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Arkansas sunset. Photo by Dan Thibodeaux, CC BY-NC-ND 2.0.

Conservation in Arkansas

Threatened, endangered and at-risk species

      The Natural State

      Home to mountains, rivers, lakes, caves and forests, Arkansas is renowned for its allure. Animals and plants alike flourish in this habitat, with more than 70 species of trees found in the forests. Today, only 20-25% of these ecologically important habitats remain.

      Fortunately, a patchwork quilt of bottomland hardwood forests are forever protected at Cache River, Wapanocca and Dale Bumpers White River National Wildlife Refuges. These places not only teem with wildlife, they reduce the impact of the Mississippi River system’s seasonal floods to downstream communities by providing areas to store floodwater. Bottomland hardwoods also serve as excellent habitat for migrating birds, like the prothonotary warbler, and provide year-round sources of food like berries, nuts and seeds. These hardwoods are also one of the last of their kind in the Mississippi Delta region, providing visitors with a glimpse into the past.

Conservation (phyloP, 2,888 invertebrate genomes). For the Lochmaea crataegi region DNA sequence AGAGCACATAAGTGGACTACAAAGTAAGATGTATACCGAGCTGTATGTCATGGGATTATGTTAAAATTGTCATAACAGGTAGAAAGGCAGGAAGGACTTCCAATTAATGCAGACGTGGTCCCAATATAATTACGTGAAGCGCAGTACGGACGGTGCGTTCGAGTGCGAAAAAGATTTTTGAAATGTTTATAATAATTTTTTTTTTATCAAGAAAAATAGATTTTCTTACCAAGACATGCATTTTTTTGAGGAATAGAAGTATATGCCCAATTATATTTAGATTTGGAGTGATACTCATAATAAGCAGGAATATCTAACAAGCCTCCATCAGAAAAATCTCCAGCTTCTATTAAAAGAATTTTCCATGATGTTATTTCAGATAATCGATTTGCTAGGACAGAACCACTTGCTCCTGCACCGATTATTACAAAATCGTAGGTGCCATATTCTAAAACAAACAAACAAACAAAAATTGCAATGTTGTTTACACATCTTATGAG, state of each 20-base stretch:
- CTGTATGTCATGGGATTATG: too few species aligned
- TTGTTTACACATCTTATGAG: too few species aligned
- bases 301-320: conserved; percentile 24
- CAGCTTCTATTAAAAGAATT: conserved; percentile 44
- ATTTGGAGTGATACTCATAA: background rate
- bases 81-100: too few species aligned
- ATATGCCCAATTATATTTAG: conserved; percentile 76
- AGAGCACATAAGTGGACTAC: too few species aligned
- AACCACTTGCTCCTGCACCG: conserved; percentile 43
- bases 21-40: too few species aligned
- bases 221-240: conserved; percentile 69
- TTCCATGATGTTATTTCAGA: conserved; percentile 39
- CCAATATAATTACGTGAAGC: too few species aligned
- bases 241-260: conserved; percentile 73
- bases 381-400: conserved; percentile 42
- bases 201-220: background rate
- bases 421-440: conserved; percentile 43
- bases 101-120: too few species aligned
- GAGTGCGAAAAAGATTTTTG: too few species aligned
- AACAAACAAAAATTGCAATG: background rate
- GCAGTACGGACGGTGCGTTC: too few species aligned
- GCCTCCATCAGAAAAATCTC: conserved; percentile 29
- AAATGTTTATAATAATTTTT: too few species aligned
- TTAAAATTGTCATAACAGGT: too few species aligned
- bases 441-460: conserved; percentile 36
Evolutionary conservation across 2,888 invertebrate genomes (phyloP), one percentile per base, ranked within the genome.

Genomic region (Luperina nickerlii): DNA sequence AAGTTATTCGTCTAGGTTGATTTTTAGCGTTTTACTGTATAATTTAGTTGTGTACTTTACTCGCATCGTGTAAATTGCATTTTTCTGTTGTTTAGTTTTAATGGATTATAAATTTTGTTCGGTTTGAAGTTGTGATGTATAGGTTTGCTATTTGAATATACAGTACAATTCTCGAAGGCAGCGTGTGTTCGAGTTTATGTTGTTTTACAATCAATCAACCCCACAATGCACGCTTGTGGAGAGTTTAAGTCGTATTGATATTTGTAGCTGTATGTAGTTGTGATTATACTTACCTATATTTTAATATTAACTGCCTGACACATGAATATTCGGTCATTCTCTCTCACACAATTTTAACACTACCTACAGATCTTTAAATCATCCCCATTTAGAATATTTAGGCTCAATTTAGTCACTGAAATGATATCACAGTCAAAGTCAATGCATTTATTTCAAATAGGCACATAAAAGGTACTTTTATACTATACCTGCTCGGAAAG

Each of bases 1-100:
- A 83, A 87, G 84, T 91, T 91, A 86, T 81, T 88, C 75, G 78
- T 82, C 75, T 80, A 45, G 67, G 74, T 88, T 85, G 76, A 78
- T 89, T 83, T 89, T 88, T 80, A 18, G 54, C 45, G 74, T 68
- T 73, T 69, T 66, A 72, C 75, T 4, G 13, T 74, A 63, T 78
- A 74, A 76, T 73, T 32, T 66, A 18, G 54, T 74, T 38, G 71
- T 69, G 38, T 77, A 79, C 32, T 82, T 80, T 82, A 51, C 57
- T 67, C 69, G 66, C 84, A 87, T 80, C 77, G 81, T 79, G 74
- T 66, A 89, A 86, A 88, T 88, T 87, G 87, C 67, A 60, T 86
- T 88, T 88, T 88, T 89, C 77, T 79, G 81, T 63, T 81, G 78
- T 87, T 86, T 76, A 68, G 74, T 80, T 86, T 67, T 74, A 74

Locations throughout the state are crucial for ducks and other migrating waterfowl seeking food and rest. In fact, the most important location in the world for wintering mallard ducks is Arkansas’ Cache River National Wildlife Refuge. Recognized as a Wetland of International Importance, the 67,000-plus-acre refuge plays a vital role in supporting healthy waterfowl, wading and shorebird populations. The refuge also provides recreational opportunities including fishing, boating, hiking trails, wildlife observation decks and seasonal hunts.

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